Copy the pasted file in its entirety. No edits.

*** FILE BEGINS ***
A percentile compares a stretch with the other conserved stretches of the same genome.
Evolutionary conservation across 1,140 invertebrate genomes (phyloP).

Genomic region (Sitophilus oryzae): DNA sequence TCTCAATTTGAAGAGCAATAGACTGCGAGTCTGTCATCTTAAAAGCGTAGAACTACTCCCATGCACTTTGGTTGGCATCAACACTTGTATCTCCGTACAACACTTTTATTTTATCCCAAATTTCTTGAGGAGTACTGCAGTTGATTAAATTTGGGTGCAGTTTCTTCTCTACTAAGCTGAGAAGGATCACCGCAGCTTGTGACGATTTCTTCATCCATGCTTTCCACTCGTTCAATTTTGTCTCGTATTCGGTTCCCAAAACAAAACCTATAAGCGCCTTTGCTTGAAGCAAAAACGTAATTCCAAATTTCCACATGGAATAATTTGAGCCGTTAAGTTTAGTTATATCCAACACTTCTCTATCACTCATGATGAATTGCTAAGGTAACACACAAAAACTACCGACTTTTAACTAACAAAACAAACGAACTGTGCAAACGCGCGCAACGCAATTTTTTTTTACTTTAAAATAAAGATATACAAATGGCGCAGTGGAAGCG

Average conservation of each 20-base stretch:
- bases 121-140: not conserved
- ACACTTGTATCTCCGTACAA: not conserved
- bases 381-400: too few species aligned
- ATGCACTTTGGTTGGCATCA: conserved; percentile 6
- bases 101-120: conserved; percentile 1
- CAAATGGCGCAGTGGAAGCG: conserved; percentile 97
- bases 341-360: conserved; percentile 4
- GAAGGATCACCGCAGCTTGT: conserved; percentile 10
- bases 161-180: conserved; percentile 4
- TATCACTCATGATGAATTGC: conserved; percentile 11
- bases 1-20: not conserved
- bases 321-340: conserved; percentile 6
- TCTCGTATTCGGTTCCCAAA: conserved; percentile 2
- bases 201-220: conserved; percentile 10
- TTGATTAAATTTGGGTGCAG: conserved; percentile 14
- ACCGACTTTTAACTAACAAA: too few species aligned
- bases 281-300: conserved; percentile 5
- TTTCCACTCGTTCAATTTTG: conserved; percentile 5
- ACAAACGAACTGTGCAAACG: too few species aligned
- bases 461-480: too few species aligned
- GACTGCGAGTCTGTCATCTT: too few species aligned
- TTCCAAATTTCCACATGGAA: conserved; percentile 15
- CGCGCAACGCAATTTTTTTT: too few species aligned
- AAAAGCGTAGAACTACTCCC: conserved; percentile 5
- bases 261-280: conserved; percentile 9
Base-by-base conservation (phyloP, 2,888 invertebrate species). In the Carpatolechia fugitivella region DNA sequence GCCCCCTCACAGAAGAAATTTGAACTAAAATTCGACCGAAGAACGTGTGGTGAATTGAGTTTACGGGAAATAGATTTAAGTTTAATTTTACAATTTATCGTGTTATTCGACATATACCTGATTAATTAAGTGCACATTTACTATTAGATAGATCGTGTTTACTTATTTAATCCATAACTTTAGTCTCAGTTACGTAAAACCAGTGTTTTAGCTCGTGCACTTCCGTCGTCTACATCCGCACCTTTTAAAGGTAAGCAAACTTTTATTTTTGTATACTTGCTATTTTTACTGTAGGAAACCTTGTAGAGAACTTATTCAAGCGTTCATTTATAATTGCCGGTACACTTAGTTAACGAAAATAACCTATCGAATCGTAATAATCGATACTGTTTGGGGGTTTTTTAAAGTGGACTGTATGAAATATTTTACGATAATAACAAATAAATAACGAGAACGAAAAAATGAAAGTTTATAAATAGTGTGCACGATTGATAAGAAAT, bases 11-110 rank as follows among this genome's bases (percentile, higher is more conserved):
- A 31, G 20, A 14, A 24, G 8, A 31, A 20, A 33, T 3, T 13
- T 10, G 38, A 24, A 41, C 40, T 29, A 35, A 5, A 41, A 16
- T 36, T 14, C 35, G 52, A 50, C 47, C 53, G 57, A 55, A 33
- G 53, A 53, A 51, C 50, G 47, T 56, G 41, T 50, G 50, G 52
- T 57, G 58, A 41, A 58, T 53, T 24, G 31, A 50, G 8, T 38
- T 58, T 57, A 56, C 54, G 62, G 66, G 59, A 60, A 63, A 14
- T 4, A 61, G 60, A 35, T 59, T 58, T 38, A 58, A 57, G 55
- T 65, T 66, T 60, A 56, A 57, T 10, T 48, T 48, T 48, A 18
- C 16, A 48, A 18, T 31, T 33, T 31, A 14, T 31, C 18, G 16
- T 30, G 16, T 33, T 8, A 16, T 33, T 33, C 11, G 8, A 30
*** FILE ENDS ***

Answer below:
A percentile compares a stretch with the other conserved stretches of the same genome.
Evolutionary conservation across 1,140 invertebrate genomes (phyloP).

Genomic region (Sitophilus oryzae): DNA sequence TCTCAATTTGAAGAGCAATAGACTGCGAGTCTGTCATCTTAAAAGCGTAGAACTACTCCCATGCACTTTGGTTGGCATCAACACTTGTATCTCCGTACAACACTTTTATTTTATCCCAAATTTCTTGAGGAGTACTGCAGTTGATTAAATTTGGGTGCAGTTTCTTCTCTACTAAGCTGAGAAGGATCACCGCAGCTTGTGACGATTTCTTCATCCATGCTTTCCACTCGTTCAATTTTGTCTCGTATTCGGTTCCCAAAACAAAACCTATAAGCGCCTTTGCTTGAAGCAAAAACGTAATTCCAAATTTCCACATGGAATAATTTGAGCCGTTAAGTTTAGTTATATCCAACACTTCTCTATCACTCATGATGAATTGCTAAGGTAACACACAAAAACTACCGACTTTTAACTAACAAAACAAACGAACTGTGCAAACGCGCGCAACGCAATTTTTTTTTACTTTAAAATAAAGATATACAAATGGCGCAGTGGAAGCG

Average conservation of each 20-base stretch:
- bases 121-140: not conserved
- ACACTTGTATCTCCGTACAA: not conserved
- bases 381-400: too few species aligned
- ATGCACTTTGGTTGGCATCA: conserved; percentile 6
- bases 101-120: conserved; percentile 1
- CAAATGGCGCAGTGGAAGCG: conserved; percentile 97
- bases 341-360: conserved; percentile 4
- GAAGGATCACCGCAGCTTGT: conserved; percentile 10
- bases 161-180: conserved; percentile 4
- TATCACTCATGATGAATTGC: conserved; percentile 11
- bases 1-20: not conserved
- bases 321-340: conserved; percentile 6
- TCTCGTATTCGGTTCCCAAA: conserved; percentile 2
- bases 201-220: conserved; percentile 10
- TTGATTAAATTTGGGTGCAG: conserved; percentile 14
- ACCGACTTTTAACTAACAAA: too few species aligned
- bases 281-300: conserved; percentile 5
- TTTCCACTCGTTCAATTTTG: conserved; percentile 5
- ACAAACGAACTGTGCAAACG: too few species aligned
- bases 461-480: too few species aligned
- GACTGCGAGTCTGTCATCTT: too few species aligned
- TTCCAAATTTCCACATGGAA: conserved; percentile 15
- CGCGCAACGCAATTTTTTTT: too few species aligned
- AAAAGCGTAGAACTACTCCC: conserved; percentile 5
- bases 261-280: conserved; percentile 9
Base-by-base conservation (phyloP, 2,888 invertebrate species). In the Carpatolechia fugitivella region DNA sequence GCCCCCTCACAGAAGAAATTTGAACTAAAATTCGACCGAAGAACGTGTGGTGAATTGAGTTTACGGGAAATAGATTTAAGTTTAATTTTACAATTTATCGTGTTATTCGACATATACCTGATTAATTAAGTGCACATTTACTATTAGATAGATCGTGTTTACTTATTTAATCCATAACTTTAGTCTCAGTTACGTAAAACCAGTGTTTTAGCTCGTGCACTTCCGTCGTCTACATCCGCACCTTTTAAAGGTAAGCAAACTTTTATTTTTGTATACTTGCTATTTTTACTGTAGGAAACCTTGTAGAGAACTTATTCAAGCGTTCATTTATAATTGCCGGTACACTTAGTTAACGAAAATAACCTATCGAATCGTAATAATCGATACTGTTTGGGGGTTTTTTAAAGTGGACTGTATGAAATATTTTACGATAATAACAAATAAATAACGAGAACGAAAAAATGAAAGTTTATAAATAGTGTGCACGATTGATAAGAAAT, bases 11-110 rank as follows among this genome's bases (percentile, higher is more conserved):
- A 31, G 20, A 14, A 24, G 8, A 31, A 20, A 33, T 3, T 13
- T 10, G 38, A 24, A 41, C 40, T 29, A 35, A 5, A 41, A 16
- T 36, T 14, C 35, G 52, A 50, C 47, C 53, G 57, A 55, A 33
- G 53, A 53, A 51, C 50, G 47, T 56, G 41, T 50, G 50, G 52
- T 57, G 58, A 41, A 58, T 53, T 24, G 31, A 50, G 8, T 38
- T 58, T 57, A 56, C 54, G 62, G 66, G 59, A 60, A 63, A 14
- T 4, A 61, G 60, A 35, T 59, T 58, T 38, A 58, A 57, G 55
- T 65, T 66, T 60, A 56, A 57, T 10, T 48, T 48, T 48, A 18
- C 16, A 48, A 18, T 31, T 33, T 31, A 14, T 31, C 18, G 16
- T 30, G 16, T 33, T 8, A 16, T 33, T 33, C 11, G 8, A 30